We need to initiate both vertical and horizontal adjustments to not only strengthen the institutions of governance but also to make them more responsive to the phenomenon of Internationalization and localization materializing simultaneously. There is an immediate need to draft a new ‘social contract’ for the 21st century encompassing all the major stakeholders-individuals, societies, state and international actors. The pandemic has underscored the need for such a substantial adjustment.
Deconstructing the ‘Darwinian’ World Order – A New Political, Social, Economic and Security Architecture
We need to understand that the Darwinian conception of survival of the fittest can only lead to creation of separate islands of progress and prosperity but to link these islands we need to traverse through the oceans of denial and deprivation. The report of the UN High-Level Panel on Threats, Challenges and Change(2004) encapsulated the crisis a decade ago, “Differences of power, wealth and geography do determine what we perceive as the gravest threats to our survival and well-being. What is needed today is a new consensus.”
At the Threshold – Emancipation of the Third World
India, China, Japan, South Korea and East Asian Economies resonate with the characterization of the 21st century as the ‘Asian Century’. Their potential will mark ‘role reversal’ and establish Asia as the epicenter of a more equitable global order. It will mark a watershed moment for the developing world. The present hegemonic order based on distinction between the ‘First’ and the ‘Third’ World will be redundant and the so-called Third world will have the chance to break free from the stereotypical conceptions and acquire a place in the global high-table.
Establishing Principles of the New Order – Nuremberg Trials to Wuhan Trials
The Nuremberg trials were held for the purpose of bringing the Nazi war criminals to justice for their dastardly acts against humanity. These are now regarded as a milestone towards establishment of the principles of international conduct. The reason for drawing a parallel here is to call attention to the receding significance of international authority in establishing justice. The post-Covid world will demand accountability. The rampant spread of the virus has raised questions which have to be answered.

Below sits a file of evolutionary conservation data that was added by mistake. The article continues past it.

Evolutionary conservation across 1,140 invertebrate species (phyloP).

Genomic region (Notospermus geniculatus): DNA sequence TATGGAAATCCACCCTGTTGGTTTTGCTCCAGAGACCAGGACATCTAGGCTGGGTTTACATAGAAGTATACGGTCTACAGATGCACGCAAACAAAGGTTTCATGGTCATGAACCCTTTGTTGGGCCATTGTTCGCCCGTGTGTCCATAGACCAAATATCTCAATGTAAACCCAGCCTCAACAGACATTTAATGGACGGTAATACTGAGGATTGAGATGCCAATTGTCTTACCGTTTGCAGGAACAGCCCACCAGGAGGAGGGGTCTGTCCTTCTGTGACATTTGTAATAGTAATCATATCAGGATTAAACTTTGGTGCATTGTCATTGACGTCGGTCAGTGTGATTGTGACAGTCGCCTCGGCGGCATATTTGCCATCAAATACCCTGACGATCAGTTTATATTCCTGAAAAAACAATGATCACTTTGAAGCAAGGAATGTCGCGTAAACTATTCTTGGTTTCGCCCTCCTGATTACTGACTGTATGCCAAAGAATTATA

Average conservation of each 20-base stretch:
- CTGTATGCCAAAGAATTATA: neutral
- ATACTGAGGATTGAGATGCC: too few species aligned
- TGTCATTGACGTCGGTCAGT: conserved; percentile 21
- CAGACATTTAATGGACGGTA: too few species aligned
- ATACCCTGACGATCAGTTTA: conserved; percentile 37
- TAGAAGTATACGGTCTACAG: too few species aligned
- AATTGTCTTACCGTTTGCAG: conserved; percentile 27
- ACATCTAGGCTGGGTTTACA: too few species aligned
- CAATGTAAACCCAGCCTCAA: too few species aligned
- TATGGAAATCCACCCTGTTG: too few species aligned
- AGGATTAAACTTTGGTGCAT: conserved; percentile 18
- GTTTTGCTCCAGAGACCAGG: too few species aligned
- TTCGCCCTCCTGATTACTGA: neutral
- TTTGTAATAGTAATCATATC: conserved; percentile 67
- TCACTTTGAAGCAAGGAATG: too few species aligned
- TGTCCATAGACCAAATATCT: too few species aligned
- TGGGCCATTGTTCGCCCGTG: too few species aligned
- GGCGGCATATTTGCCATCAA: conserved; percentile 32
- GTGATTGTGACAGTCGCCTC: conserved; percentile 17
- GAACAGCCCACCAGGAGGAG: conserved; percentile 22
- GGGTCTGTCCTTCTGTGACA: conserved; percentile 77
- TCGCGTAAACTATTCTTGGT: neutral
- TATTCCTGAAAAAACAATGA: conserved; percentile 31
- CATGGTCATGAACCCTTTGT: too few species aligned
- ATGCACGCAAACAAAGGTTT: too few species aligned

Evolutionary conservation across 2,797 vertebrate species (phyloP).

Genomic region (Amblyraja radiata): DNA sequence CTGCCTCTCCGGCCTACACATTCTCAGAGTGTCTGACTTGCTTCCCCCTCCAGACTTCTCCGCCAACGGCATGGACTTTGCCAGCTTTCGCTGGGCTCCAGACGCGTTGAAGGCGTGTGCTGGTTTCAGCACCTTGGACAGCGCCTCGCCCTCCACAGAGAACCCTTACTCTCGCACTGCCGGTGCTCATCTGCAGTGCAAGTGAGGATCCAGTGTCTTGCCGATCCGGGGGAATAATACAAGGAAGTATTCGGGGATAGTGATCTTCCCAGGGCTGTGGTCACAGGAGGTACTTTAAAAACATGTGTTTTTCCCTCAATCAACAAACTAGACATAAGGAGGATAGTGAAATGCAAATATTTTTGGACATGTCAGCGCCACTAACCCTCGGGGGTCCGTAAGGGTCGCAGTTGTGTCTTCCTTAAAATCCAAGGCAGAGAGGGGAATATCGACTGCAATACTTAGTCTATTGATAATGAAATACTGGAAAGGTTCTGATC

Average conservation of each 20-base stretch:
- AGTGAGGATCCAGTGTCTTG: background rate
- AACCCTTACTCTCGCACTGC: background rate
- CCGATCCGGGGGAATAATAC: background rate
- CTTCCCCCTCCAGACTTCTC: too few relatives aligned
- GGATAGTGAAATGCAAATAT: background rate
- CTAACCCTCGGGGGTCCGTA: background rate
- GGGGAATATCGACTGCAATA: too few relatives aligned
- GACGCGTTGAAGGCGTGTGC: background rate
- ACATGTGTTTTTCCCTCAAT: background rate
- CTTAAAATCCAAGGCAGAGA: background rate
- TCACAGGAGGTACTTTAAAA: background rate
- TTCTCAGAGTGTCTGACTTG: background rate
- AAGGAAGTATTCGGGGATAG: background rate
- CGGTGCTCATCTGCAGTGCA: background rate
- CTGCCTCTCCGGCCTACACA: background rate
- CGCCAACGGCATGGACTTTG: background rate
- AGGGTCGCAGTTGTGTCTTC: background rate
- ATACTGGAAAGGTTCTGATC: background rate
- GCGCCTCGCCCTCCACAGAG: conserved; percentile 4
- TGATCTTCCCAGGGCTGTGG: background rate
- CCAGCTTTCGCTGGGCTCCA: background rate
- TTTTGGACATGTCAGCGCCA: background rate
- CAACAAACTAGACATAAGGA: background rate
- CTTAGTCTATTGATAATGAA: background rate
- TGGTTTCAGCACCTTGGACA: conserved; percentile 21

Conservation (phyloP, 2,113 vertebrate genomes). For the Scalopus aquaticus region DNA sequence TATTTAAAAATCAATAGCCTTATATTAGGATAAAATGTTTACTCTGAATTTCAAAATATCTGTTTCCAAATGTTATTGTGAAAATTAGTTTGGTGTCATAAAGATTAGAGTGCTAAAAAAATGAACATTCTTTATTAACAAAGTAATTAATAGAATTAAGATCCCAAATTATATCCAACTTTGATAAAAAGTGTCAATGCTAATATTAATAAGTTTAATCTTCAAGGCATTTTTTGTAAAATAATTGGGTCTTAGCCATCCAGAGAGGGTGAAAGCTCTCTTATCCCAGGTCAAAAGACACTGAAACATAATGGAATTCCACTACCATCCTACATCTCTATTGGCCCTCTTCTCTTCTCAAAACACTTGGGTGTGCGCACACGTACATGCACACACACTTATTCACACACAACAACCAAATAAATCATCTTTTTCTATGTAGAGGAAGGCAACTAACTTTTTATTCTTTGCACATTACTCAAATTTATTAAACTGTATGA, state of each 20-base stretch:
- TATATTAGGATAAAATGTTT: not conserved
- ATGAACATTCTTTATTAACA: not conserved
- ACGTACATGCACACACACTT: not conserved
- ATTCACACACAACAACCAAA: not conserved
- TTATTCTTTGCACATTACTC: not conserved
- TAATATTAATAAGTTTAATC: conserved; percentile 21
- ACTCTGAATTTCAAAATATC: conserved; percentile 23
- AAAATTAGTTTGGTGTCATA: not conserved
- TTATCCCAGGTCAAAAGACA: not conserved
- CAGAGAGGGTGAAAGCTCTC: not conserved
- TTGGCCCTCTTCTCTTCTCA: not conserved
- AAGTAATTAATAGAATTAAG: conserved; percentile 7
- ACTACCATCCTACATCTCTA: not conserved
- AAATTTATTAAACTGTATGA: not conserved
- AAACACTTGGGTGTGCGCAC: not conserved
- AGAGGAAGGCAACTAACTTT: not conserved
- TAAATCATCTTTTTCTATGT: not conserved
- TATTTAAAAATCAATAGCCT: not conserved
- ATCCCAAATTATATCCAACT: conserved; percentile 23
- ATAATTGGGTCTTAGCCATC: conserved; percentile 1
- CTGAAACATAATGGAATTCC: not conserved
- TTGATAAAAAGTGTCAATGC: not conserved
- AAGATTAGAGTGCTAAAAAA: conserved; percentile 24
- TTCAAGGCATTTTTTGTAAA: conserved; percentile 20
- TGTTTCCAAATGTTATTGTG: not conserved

Disease ‘X’ Will Always Be There
We have to acknowledge the fact that we have built a dysfunctional relationship with the nature and the pandemic is a stark reminder to our adventurism. We need to learn from our mistakes and develop global partnerships like Coalition for Epidemic Preparedness Innovations (launched in 2017). The only way to counter these is by identifying all possible sources collaboratively and dismantling them before the next crisis strikes.
Conclusion – The Post-Covid ‘Flat’ world
The conception of universal security will dominate the nationalistic fervours. The world shall remain a ‘flat’ place but there can be no going back to business-as-usual. It is likely that the states would become more self-seeking and inward-looking, leading to pushbacks against certain liberal policies. But still the quest for the establishment of ‘perpetual peace’ will be the guiding feature. The states would realign their priorities and consequently the international order. One of the biggest positives coming out of this will be that the world will recognize human encroachment into the natural ecosystem and the need to catalyze global integration to mitigate the global challenges, most notably climate change.
The world is at a critical juncture and in planning how to overcome this global health crisis and address the widening economic shocks and its repercussions, it has the unique opportunity to design nature and society positive stimulus architecture that could hold the key to preventing future outbreaks and ensuring sustainability and prosperity in the long-run.
-By Samanvay Pandey (One of the prize winners of Covid-19 Article Writing Competition in the 18-24 years age group)
Picture Credits: Shutterstock